The time will come for everyone: one way or another, you’ll be ready to exit your business.
After devoting years, possibly decades, of blood, sweat and tears into building your company, you might be counting on a payoff. You might be depending on selling your business to fund your retirement. But what if you can’t sell?
The irony is that the more personally involved you are in your business, the harder it is to transfer operations to someone else. To maximize your company’s appeal, build a business that can run without you.
Running a business on autopilot demands systems, discipline and consistency, no matter what type, right now the best options go with the small business definition, which has the same running system, and maybe more profitable chances depending in the marketing movement you use. Those values are crucial to business success, and they’re often central features of franchise operations.
Consider the statistics on business survival. 80-90% of independent businesses fail in five years, whereas 80-90% of franchises are successful five years in.
What Do Franchises Have in Common?
They’ve had tremendous opportunity to make a lot mistakes and learn from them. If 100 franchise restaurants are pursuing improvement for five years, that’s 500 combined years of experience. Their strength is the combined experience and wisdom of legions of owners and managers, all wrapped up in a network which has honed the art of learning from trial and error, and perfected analyzing and communicating the results.
They harness the power of consistency. They have highly developed systems and processes ranging from employee handbooks to accounting templates. These enable them to operate profitably and reliably without the constant presence of ownership.
If you plan on exiting your business someday, it’s up to you to multiply its value by building it to operate profitably without your day-to-day engagement. By escaping the routine grind, you’ll free up time and energy to devote to concrete improvements. At the same time, you’ll build a business which is exponentially more attractive to buyers.
Lessons from the Franchise Arena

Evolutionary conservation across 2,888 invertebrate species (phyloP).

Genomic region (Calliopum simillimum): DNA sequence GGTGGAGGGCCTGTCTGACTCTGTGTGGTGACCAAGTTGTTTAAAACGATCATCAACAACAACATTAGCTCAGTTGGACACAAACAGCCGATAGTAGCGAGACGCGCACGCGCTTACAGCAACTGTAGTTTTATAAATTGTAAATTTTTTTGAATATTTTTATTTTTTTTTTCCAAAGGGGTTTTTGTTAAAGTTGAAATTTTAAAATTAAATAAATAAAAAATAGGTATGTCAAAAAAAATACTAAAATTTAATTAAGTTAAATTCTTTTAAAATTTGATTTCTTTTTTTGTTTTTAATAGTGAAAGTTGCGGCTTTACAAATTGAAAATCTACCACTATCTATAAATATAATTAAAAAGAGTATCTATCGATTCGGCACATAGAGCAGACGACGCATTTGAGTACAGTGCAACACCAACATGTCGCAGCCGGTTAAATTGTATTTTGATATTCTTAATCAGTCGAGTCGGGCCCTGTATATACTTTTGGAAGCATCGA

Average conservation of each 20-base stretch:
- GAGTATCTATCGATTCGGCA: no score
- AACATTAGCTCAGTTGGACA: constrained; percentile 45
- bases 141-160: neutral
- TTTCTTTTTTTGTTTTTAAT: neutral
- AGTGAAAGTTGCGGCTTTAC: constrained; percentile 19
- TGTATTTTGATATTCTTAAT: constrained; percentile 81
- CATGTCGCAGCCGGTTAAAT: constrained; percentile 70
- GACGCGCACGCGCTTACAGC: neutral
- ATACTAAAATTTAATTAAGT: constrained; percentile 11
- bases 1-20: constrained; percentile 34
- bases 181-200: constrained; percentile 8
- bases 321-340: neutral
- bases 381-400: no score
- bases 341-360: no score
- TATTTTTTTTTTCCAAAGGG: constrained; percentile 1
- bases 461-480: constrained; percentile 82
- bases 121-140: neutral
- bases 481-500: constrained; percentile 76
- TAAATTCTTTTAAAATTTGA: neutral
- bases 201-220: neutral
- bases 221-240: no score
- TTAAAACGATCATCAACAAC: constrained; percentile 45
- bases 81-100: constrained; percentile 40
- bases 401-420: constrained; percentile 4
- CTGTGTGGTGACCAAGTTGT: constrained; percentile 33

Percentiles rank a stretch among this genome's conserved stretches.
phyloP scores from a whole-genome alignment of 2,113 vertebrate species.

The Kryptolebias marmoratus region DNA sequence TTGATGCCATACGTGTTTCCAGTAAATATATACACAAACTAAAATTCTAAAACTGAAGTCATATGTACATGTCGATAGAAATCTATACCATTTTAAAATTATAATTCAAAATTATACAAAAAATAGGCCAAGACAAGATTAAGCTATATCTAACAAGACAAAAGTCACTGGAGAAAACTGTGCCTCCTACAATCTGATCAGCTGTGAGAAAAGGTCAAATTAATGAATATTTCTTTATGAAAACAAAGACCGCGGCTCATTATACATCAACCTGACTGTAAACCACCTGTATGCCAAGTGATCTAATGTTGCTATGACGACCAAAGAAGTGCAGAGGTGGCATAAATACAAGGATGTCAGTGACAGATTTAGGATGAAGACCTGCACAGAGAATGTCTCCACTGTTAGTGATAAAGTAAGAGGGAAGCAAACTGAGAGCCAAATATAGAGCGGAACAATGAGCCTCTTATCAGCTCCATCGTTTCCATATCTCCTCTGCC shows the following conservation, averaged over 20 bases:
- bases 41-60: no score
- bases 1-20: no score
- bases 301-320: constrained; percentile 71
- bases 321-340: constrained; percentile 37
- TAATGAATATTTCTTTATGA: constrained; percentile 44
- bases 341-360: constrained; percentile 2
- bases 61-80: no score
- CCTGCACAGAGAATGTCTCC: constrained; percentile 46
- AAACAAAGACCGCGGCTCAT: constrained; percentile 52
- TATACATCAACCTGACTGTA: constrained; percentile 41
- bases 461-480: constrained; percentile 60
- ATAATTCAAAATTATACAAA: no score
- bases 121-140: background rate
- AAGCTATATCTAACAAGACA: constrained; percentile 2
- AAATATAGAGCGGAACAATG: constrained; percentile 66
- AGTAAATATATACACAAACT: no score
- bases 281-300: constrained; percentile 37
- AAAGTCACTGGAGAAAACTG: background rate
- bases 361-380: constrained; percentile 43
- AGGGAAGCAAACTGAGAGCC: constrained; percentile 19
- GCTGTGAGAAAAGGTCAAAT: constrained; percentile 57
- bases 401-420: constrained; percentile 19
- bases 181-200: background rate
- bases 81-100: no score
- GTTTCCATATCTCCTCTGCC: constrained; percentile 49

Franchises provide buyers with a handbook for success.
Your handbook for success has to include documented and repeatable systems for every element of your company, from sales and marketing to bookkeeping to inventory to shipping. Every task has to be systemized, every element has to be documented so employees can be trained accordingly. SOPs (Standard Operation Procedures) must clearly explain tasks, and employee manuals must clearly express responsibilities. Without these, consistent training is impossible.
Management must also conform to consistent, repeatable, trainable responsibilities and routines.
When these systems are successfully established, they’re nearly guaranteed to boost profits and increase efficiency. By documenting your strategies and procedures, you’ll reassure potential buyers that your success can be replicated.
Even if you don’t anticipate trying to sell for a few decades, these efforts will pay dividends.
When the owner is relieved of daily responsibilities and can focus on big-picture, process-oriented improvements, the possibility for real growth blossoms. Additionally, unexpected circumstances can confront any of us at any time, and having the option to sell your business keeps you flexible. Lastly, by the time many owners are ready to sell, they’re often too burned out to transform their business, so they’re forced to accept a lowball offer, or to shut their doors entirely.
Even if you’re convinced your business is one-of-a-kind, embracing a franchise mentality will boost its value and make your exit a financial success.